WASHINGTON--Following the demise of the McCain comprehensive tobacco
bill in the US Senate, House Republicans offered an outline of new,
less extensive antitobacco legislation they plan to draft.
The Republican plan would feature an advertising campaign that offers
an antismoking/antidrug message. It would maintain the current tax
structure and not raise the price of cigarettes. It would provide
penalties for teens caught smoking that include notifying their
parents, community service, and revocation of their drivers
Other proposed provisions would give the Federal Trade Commission new
authority to police tobacco advertising to teens; create federal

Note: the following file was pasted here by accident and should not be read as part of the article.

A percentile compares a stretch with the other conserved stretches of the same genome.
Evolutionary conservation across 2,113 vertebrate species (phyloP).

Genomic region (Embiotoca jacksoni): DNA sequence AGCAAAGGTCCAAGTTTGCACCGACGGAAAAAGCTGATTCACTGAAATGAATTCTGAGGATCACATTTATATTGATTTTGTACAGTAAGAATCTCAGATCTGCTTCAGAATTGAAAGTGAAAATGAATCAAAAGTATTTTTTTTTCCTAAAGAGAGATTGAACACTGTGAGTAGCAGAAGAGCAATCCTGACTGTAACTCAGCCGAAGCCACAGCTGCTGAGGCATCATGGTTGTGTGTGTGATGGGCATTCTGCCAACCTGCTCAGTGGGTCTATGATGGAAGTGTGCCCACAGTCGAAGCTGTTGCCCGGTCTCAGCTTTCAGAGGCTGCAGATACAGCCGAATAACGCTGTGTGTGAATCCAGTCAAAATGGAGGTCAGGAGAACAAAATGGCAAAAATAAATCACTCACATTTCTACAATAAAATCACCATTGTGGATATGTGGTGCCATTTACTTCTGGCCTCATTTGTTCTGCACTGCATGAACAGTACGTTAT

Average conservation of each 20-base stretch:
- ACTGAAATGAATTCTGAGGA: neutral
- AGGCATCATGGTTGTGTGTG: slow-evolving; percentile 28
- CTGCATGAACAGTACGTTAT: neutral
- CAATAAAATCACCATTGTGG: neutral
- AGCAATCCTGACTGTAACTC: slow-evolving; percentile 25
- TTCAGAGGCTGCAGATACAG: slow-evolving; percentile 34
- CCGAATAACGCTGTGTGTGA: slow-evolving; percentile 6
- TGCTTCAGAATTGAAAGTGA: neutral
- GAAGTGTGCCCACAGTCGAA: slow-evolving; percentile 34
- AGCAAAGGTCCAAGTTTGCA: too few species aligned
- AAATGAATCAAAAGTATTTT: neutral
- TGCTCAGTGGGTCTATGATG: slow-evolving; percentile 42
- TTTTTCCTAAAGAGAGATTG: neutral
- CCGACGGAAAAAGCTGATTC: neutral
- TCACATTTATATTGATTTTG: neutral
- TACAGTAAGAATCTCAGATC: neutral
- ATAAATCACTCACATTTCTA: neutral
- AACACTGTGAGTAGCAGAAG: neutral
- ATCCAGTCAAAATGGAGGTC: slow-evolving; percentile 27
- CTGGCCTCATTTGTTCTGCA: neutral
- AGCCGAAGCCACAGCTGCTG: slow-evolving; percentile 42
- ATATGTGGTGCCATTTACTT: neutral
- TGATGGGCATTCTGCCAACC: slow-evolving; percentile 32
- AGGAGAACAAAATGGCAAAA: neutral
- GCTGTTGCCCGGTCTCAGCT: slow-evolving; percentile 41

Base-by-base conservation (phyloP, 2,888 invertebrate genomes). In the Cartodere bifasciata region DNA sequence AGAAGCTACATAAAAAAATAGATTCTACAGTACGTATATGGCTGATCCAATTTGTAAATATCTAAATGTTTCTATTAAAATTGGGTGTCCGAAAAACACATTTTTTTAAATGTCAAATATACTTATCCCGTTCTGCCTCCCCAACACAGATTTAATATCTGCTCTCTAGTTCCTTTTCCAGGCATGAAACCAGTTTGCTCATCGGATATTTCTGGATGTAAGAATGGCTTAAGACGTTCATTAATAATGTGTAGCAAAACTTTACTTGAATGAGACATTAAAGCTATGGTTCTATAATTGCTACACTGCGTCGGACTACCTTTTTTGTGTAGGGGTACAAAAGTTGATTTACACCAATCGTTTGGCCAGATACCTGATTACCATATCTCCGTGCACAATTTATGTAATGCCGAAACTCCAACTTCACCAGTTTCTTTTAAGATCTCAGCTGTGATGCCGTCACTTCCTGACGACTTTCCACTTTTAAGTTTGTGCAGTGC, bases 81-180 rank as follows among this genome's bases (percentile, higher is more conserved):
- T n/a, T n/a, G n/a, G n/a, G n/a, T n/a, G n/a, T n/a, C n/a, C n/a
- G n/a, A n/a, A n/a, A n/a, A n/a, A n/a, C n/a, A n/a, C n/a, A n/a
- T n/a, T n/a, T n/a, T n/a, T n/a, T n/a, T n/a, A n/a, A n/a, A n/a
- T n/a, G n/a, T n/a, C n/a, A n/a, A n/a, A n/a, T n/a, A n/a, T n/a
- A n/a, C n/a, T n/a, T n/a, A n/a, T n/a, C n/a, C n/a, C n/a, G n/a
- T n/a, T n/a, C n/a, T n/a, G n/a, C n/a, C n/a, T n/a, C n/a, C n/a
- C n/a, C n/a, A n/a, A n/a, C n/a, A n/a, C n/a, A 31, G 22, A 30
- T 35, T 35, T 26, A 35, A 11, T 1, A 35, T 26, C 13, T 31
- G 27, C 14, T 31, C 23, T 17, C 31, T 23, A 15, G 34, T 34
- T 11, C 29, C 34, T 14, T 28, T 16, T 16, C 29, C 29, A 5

guidelines for use by the states in enacting laws penalizing people
who sell tobacco products to teens; and allow states that limit the
fees lawyers can earn in tobacco cases to keep all the proceeds of
their own lawsuits, with none going to the federal government.
The Republican plan, not unexpectedly, drew strong criticism. Vice
President Al Gore called it "a bill written by the tobacco
industry." M. Cass Wheeler, chief executive officer of the
American Heart Association, termed it "a big wimp-out" by
the GOP. "The framework does not clearly give full authority to
the FDA to regulate tobacco products," he said.
Among its criticisms, the Campaign for Tobacco-Free Kids argues that
the bill as outlined would provide no new funding for its proposed